The second technique that I experimented with is creating texture with the palette knife. The paint dried up forming reliefs, giving the marks an extra dimension and layer. I tried both dabbing and scraping.
I like how the texture of the paint is able to add another dimension to the flat marks. I also love how that by alternating the angle and the stress applied on the palette knife, gave me different textures and marks.
The third technique that I experimented with was dabbing balls made up of tissue paper, newspaper, clingwrap, and aluminum.
Of all the aluminum and the cling wrap gave the most textured effect while the tissue paper has the softest edge and the most blending. I really like the texture that the aluminum and clingwrap offered, and would definitely be trying this out on a greater scale.
The fourth technique that I experimented with was piping. I placed a mixture of white and black acrylic paint into a plastic bag and snip the end of before piping it onto the paper, like how you would with cake frosting. The acrylic is less dense as compared to oil paint, hence the paint droop downwards as it driers, making it flatter than I hope it would be.
The fifth technique that I tried was the decalcomania. I applied both black and white paint onto a paper and folded it into half allowing the paint to mix. it resulted in a beautifully symmetrical artwork.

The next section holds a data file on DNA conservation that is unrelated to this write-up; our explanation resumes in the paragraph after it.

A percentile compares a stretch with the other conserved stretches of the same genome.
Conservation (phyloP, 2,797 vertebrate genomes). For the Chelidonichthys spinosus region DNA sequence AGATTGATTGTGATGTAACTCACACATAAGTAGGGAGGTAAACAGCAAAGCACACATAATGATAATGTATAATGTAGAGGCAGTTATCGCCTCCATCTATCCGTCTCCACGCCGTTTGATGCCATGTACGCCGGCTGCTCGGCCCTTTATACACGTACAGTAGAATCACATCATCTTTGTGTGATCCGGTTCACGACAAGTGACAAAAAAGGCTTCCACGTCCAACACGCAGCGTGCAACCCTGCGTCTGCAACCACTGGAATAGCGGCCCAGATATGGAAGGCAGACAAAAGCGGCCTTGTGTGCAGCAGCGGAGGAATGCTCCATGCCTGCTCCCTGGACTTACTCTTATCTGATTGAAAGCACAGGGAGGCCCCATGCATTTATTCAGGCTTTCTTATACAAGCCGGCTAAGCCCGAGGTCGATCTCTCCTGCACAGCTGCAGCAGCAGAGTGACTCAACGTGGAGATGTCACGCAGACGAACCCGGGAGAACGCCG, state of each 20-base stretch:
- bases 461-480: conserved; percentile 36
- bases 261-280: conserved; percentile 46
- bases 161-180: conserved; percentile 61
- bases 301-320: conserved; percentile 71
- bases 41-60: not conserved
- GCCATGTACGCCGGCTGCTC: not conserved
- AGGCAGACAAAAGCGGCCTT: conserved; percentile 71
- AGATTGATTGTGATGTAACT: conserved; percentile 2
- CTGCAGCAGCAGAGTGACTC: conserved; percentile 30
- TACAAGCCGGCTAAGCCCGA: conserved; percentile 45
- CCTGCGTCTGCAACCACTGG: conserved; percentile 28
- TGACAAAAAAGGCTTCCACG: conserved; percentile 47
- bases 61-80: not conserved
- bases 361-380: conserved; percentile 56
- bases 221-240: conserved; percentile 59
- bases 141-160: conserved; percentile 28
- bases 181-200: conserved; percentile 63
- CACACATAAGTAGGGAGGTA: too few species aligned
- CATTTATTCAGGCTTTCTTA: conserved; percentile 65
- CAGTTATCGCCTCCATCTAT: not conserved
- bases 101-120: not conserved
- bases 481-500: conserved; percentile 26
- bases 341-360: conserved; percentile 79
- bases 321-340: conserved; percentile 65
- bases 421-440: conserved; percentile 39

The last one that I did was a total happy mistake. I had a lot of ink and acrylic paint remaining. So I mixed the white acrylic with water and the black acrylic with ink so as to make it more fluid, before pouring both paints at the same time from a height. I think that the ink and the acrylic didn’t mix well, resulting in the fragmenting of the ink particles, which I love.
EXPERIMENTING WITH MOTIF SHAPES AND ILLUSTRATIONS
I wanted to explore the use of motif to suggest emotions and textures.
The first three motifs that I created, were too rigid, for my liking. I prefer the fourth and the fifth one better as it is more unique and fluid. While I don’t like how uniform and clean this looks, by combining multiple motifs together can create an interesting and complex composition.
I will be mainly using this technique to produce my final works~